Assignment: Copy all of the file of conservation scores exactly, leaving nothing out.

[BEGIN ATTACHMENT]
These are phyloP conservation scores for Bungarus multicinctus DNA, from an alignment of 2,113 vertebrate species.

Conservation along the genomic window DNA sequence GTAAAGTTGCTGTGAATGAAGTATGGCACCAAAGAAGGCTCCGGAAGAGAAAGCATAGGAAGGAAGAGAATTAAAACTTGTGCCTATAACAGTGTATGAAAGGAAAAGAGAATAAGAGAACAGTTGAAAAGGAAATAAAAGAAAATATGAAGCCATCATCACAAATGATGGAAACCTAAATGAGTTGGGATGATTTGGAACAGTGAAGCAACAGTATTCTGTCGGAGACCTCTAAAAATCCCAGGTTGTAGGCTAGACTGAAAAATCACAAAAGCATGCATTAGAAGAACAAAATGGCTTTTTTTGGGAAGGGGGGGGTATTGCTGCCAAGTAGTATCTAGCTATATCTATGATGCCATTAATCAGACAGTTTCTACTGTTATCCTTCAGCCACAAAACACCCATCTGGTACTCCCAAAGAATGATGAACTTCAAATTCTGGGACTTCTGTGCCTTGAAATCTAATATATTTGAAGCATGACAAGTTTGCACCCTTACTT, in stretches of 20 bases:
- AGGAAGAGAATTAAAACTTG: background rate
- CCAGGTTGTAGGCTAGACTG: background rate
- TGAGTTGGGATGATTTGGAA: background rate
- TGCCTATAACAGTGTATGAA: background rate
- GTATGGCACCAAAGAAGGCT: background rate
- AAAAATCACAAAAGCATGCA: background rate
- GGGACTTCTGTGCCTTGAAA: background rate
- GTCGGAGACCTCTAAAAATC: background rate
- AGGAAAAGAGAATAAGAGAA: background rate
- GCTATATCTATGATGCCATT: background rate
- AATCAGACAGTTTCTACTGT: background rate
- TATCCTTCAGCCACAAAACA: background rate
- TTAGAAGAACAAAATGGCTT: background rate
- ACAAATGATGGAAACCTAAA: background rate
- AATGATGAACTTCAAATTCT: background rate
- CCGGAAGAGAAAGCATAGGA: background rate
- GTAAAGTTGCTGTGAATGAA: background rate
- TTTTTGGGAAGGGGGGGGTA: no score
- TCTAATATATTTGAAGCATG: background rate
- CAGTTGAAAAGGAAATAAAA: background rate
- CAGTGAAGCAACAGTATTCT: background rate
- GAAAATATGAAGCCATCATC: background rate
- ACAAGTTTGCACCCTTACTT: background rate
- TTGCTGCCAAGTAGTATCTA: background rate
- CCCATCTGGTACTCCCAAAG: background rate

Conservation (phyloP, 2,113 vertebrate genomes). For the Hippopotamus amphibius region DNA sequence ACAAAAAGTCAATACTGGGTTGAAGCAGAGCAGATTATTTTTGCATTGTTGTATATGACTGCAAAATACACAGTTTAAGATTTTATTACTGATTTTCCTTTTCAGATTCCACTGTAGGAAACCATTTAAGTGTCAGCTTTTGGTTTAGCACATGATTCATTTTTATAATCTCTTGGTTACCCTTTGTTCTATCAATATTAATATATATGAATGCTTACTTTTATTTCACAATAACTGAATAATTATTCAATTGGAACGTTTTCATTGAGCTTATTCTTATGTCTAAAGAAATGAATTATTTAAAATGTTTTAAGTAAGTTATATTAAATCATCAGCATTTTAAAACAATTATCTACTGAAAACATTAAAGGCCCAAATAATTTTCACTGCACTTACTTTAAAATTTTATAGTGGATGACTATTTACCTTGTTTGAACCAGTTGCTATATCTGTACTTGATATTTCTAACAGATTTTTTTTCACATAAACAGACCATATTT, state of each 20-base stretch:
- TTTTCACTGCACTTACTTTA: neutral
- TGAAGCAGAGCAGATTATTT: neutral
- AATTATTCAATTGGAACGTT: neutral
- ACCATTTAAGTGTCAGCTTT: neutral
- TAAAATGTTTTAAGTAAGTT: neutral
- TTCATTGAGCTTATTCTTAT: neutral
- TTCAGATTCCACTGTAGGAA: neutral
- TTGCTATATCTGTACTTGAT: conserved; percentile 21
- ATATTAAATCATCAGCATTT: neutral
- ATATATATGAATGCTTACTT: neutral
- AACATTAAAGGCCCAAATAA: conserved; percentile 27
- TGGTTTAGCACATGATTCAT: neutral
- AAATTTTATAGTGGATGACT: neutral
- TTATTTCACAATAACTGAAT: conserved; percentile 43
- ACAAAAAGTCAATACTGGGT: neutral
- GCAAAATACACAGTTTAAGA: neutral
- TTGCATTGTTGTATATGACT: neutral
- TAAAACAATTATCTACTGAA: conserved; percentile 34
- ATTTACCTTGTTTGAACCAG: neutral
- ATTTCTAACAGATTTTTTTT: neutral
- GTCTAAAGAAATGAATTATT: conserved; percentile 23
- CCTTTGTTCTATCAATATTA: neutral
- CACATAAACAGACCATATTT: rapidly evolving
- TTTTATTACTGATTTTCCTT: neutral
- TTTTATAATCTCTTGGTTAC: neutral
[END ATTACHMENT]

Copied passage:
These are phyloP conservation scores for Bungarus multicinctus DNA, from an alignment of 2,113 vertebrate species.

Conservation along the genomic window DNA sequence GTAAAGTTGCTGTGAATGAAGTATGGCACCAAAGAAGGCTCCGGAAGAGAAAGCATAGGAAGGAAGAGAATTAAAACTTGTGCCTATAACAGTGTATGAAAGGAAAAGAGAATAAGAGAACAGTTGAAAAGGAAATAAAAGAAAATATGAAGCCATCATCACAAATGATGGAAACCTAAATGAGTTGGGATGATTTGGAACAGTGAAGCAACAGTATTCTGTCGGAGACCTCTAAAAATCCCAGGTTGTAGGCTAGACTGAAAAATCACAAAAGCATGCATTAGAAGAACAAAATGGCTTTTTTTGGGAAGGGGGGGGTATTGCTGCCAAGTAGTATCTAGCTATATCTATGATGCCATTAATCAGACAGTTTCTACTGTTATCCTTCAGCCACAAAACACCCATCTGGTACTCCCAAAGAATGATGAACTTCAAATTCTGGGACTTCTGTGCCTTGAAATCTAATATATTTGAAGCATGACAAGTTTGCACCCTTACTT, in stretches of 20 bases:
- AGGAAGAGAATTAAAACTTG: background rate
- CCAGGTTGTAGGCTAGACTG: background rate
- TGAGTTGGGATGATTTGGAA: background rate
- TGCCTATAACAGTGTATGAA: background rate
- GTATGGCACCAAAGAAGGCT: background rate
- AAAAATCACAAAAGCATGCA: background rate
- GGGACTTCTGTGCCTTGAAA: background rate
- GTCGGAGACCTCTAAAAATC: background rate
- AGGAAAAGAGAATAAGAGAA: background rate
- GCTATATCTATGATGCCATT: background rate
- AATCAGACAGTTTCTACTGT: background rate
- TATCCTTCAGCCACAAAACA: background rate
- TTAGAAGAACAAAATGGCTT: background rate
- ACAAATGATGGAAACCTAAA: background rate
- AATGATGAACTTCAAATTCT: background rate
- CCGGAAGAGAAAGCATAGGA: background rate
- GTAAAGTTGCTGTGAATGAA: background rate
- TTTTTGGGAAGGGGGGGGTA: no score
- TCTAATATATTTGAAGCATG: background rate
- CAGTTGAAAAGGAAATAAAA: background rate
- CAGTGAAGCAACAGTATTCT: background rate
- GAAAATATGAAGCCATCATC: background rate
- ACAAGTTTGCACCCTTACTT: background rate
- TTGCTGCCAAGTAGTATCTA: background rate
- CCCATCTGGTACTCCCAAAG: background rate

Conservation (phyloP, 2,113 vertebrate genomes). For the Hippopotamus amphibius region DNA sequence ACAAAAAGTCAATACTGGGTTGAAGCAGAGCAGATTATTTTTGCATTGTTGTATATGACTGCAAAATACACAGTTTAAGATTTTATTACTGATTTTCCTTTTCAGATTCCACTGTAGGAAACCATTTAAGTGTCAGCTTTTGGTTTAGCACATGATTCATTTTTATAATCTCTTGGTTACCCTTTGTTCTATCAATATTAATATATATGAATGCTTACTTTTATTTCACAATAACTGAATAATTATTCAATTGGAACGTTTTCATTGAGCTTATTCTTATGTCTAAAGAAATGAATTATTTAAAATGTTTTAAGTAAGTTATATTAAATCATCAGCATTTTAAAACAATTATCTACTGAAAACATTAAAGGCCCAAATAATTTTCACTGCACTTACTTTAAAATTTTATAGTGGATGACTATTTACCTTGTTTGAACCAGTTGCTATATCTGTACTTGATATTTCTAACAGATTTTTTTTCACATAAACAGACCATATTT, state of each 20-base stretch:
- TTTTCACTGCACTTACTTTA: neutral
- TGAAGCAGAGCAGATTATTT: neutral
- AATTATTCAATTGGAACGTT: neutral
- ACCATTTAAGTGTCAGCTTT: neutral
- TAAAATGTTTTAAGTAAGTT: neutral
- TTCATTGAGCTTATTCTTAT: neutral
- TTCAGATTCCACTGTAGGAA: neutral
- TTGCTATATCTGTACTTGAT: conserved; percentile 21
- ATATTAAATCATCAGCATTT: neutral
- ATATATATGAATGCTTACTT: neutral
- AACATTAAAGGCCCAAATAA: conserved; percentile 27
- TGGTTTAGCACATGATTCAT: neutral
- AAATTTTATAGTGGATGACT: neutral
- TTATTTCACAATAACTGAAT: conserved; percentile 43
- ACAAAAAGTCAATACTGGGT: neutral
- GCAAAATACACAGTTTAAGA: neutral
- TTGCATTGTTGTATATGACT: neutral
- TAAAACAATTATCTACTGAA: conserved; percentile 34
- ATTTACCTTGTTTGAACCAG: neutral
- ATTTCTAACAGATTTTTTTT: neutral
- GTCTAAAGAAATGAATTATT: conserved; percentile 23
- CCTTTGTTCTATCAATATTA: neutral
- CACATAAACAGACCATATTT: rapidly evolving
- TTTTATTACTGATTTTCCTT: neutral
- TTTTATAATCTCTTGGTTAC: neutral